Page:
Thanks for the input,
I've never experienced any "major color problems" when treating an Adobe RGB image in an application that's set to work in sRGB mode. The very few times I need to print something (very rarerly cause it's all presented online) I receive the labs ICC profile file and embedd that into PS. I've tried to switch PS into Adobe RGB mode before just for those few images and in my mind I haven't really discovered any major differences, I adjust my images towards my visual preception anyways and I may very well end up in a complete different place from where I started. So no, I don't experience any "major color problems" as you put it, cause my images look the way I want them to. How they look on each individual screen around the world is impossible to controll anyhow. All I can hope is that their monitors are decent.
I understand that printers around the globe are not ONE beast feeding out an accurate color just because the file has a defined CMYK code attached to it. I don't live in the US for instance and I know they have some different standards as well. So, that's all clear. I also understand that converting a CMYK value to an RGB value also depends on what colorspace I'm in (sRGB etc) but still if the CMYK codes are what they are, it's the designers original intent to create that spesific color. So those numbers are global if you understand what I mean. It's an original attempt at producing a certain type of color. So when trying to follow a visual brand guide, those color codes (Pantone, CMYK, RGB, hex) are there to be copied exactly. I can't do more than that in order to follow the guide. So when I'm making something for screen based media I use the RGB and Hex codes that's listed in the brand guide. When I do print I use the CMYK codes - and if I wanna do some more tactile stuff like plastic banners or umbrellas perhaps the Pantone codes are the best.
What I still don't get is how I'm supposed to relate to brand guides like I mention when they write "we use a basic color palette to avoid using different versions of the same color.” Aren't they doing the exact opposite here? Aren't we supposed to use different versions cause it's kinda hard not to? Isn't that what it's all about? Or have I missed out on something? Also, if someone that's been making brand guides like this could tell me how they start in terms of color spesifications? Is Pantone always the base, then CMYK, then RGB and Hex? Is RGB and Hex always gonna be a dithered version of the CMYK values? Do you start out by sorting out the first two and then try to manually adjust the RGB codes to mimmick the CMYK and Pantone colors? What's the approach?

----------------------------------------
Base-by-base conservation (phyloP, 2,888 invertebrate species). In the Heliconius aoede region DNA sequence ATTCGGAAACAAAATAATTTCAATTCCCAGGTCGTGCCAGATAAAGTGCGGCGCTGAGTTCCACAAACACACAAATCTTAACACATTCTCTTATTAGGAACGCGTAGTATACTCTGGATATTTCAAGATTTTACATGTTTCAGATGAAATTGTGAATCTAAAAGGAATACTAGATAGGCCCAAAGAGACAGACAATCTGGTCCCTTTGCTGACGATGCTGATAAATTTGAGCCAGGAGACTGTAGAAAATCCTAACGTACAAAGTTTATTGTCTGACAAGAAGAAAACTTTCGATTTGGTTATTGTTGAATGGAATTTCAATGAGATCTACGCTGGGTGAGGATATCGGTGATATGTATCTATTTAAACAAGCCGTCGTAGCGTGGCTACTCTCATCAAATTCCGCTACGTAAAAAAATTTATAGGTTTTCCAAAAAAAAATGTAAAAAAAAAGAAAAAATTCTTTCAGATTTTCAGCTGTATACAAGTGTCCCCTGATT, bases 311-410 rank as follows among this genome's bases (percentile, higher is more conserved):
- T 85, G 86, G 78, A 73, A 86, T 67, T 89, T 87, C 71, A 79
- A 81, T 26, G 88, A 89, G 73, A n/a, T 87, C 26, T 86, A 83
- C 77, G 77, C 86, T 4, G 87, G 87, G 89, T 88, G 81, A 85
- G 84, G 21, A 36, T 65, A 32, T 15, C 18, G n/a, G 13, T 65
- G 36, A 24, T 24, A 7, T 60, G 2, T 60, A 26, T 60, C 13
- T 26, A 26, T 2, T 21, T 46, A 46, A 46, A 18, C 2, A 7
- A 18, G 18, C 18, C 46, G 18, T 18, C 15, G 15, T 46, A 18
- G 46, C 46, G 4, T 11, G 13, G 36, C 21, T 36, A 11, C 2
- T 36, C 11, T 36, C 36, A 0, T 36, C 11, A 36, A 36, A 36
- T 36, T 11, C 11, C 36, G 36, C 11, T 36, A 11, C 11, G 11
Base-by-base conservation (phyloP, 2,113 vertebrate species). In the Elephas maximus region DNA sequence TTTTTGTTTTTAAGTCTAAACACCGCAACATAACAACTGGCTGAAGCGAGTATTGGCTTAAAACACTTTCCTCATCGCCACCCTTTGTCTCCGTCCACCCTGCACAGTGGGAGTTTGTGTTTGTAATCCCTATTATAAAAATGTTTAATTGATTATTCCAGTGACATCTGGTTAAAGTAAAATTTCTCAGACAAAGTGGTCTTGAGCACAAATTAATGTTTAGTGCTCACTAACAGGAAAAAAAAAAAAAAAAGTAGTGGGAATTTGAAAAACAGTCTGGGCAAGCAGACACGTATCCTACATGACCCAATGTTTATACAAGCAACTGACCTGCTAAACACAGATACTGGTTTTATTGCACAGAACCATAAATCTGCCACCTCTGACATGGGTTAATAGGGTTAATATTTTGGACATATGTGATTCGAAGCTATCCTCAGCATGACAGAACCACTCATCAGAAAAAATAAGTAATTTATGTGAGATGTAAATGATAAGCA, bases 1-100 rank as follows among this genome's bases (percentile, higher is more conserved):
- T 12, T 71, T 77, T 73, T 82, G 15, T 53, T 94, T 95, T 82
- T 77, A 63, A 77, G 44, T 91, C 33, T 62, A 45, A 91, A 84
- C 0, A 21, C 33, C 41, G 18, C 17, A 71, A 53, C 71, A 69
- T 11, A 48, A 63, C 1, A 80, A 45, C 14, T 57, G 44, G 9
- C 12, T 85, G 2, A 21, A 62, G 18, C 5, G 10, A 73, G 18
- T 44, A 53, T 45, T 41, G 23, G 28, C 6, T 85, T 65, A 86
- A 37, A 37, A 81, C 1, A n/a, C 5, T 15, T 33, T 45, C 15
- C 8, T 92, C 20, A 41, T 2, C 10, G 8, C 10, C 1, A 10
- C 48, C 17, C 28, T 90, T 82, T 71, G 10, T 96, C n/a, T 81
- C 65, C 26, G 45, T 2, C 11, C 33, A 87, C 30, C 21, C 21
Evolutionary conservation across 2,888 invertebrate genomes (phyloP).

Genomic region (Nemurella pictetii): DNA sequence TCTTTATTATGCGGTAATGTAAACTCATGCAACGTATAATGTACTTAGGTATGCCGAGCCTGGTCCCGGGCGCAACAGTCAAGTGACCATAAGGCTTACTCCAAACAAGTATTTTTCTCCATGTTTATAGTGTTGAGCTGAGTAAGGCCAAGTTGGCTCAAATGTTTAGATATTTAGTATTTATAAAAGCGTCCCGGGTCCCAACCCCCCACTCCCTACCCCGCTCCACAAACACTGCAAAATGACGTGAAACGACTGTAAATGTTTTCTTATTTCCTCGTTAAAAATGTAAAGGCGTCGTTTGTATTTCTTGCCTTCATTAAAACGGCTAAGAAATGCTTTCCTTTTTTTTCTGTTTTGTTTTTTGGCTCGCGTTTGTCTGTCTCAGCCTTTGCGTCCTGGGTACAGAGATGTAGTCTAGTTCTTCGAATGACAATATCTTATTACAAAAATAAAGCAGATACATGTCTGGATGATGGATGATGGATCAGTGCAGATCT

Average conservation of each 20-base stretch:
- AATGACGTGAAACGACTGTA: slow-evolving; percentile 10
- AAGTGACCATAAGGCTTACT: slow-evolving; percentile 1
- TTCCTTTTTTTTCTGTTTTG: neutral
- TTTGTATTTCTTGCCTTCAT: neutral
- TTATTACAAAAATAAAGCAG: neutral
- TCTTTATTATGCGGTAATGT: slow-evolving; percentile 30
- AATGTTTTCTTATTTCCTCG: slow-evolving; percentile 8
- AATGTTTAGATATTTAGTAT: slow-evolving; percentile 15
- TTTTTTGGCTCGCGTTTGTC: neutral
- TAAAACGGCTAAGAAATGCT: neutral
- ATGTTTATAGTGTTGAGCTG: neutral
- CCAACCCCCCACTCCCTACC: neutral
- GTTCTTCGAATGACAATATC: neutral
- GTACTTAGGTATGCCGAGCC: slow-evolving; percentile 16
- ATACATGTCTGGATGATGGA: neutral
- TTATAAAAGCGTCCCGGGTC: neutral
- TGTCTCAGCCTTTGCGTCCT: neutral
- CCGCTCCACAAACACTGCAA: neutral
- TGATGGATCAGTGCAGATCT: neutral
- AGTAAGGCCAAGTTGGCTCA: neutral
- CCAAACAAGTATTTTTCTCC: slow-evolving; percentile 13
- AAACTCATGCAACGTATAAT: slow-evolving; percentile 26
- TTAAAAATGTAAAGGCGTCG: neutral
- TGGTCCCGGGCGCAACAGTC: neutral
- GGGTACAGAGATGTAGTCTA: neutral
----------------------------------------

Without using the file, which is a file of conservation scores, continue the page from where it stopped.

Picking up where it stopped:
I've never experienced any "major color problems" when treating an Adobe RGB image in an application that's set to work in sRGB mode.
Depends on what you are actually describing. Open an sRGB document, go into Photoshop and Assign Adobe RGB (1998) or vise versa. There will be a color problem.
IF your sRGB data is converted to Adobe RGB (1998), you 've gained nothing but the color appearance will be OK. If you convert Adobe RGB (1998) to sRGB, you've gained little and again the data will preview correctly. IF you are indeed importing images from a camera that's shot using the Adobe RGB color space my application, it's default is set for sRGB AND that app is treating it as sRGB when it's really Adobe RGB (1998) you've got color problems (whether you see it or not)!
Again, until you've got this CMYK issue cleared up, let's not go into the various RGB working spaces, their gamuts and what that brings to the party.
I also understand that converting a CMYK value to an RGB value also depends on what colorspace I'm in (sRGB etc) but still if the CMYK codes are what they are, it's the designers original intent to create that spesific color.
It depends on BOTH color spaces. I have no idea why anyone would convert CMYK to RGB but that's another discussion. However, BOTH the RGB and CMYK color spaces, both defined by an ICC Profile can produce different values in either direction. All conversions take two color spaces defined by two profiles. One profile is a bit like one hand clapping. Doesn't work.
ALL CMYK values from RGB are defined by two profiles, alter either, you'll get different values after the conversion.
What I still don't get is how I'm supposed to relate to brand guides like I mention when they write "we use a basic color palette to avoid using different versions of the same color.”
It's nonsense. Ignore it. Without the recipe for RGB or CMYK, you can't produce any values you can depend upon.
Don't confuse creating a solid color using process inks for creating images which are based on millions of solid colors output on a device that has no definition for it's output characteristics! Those characteristics are defined by an ICC Profile for the output conditions. That's what defines the numbers correctly and without any ambiguity.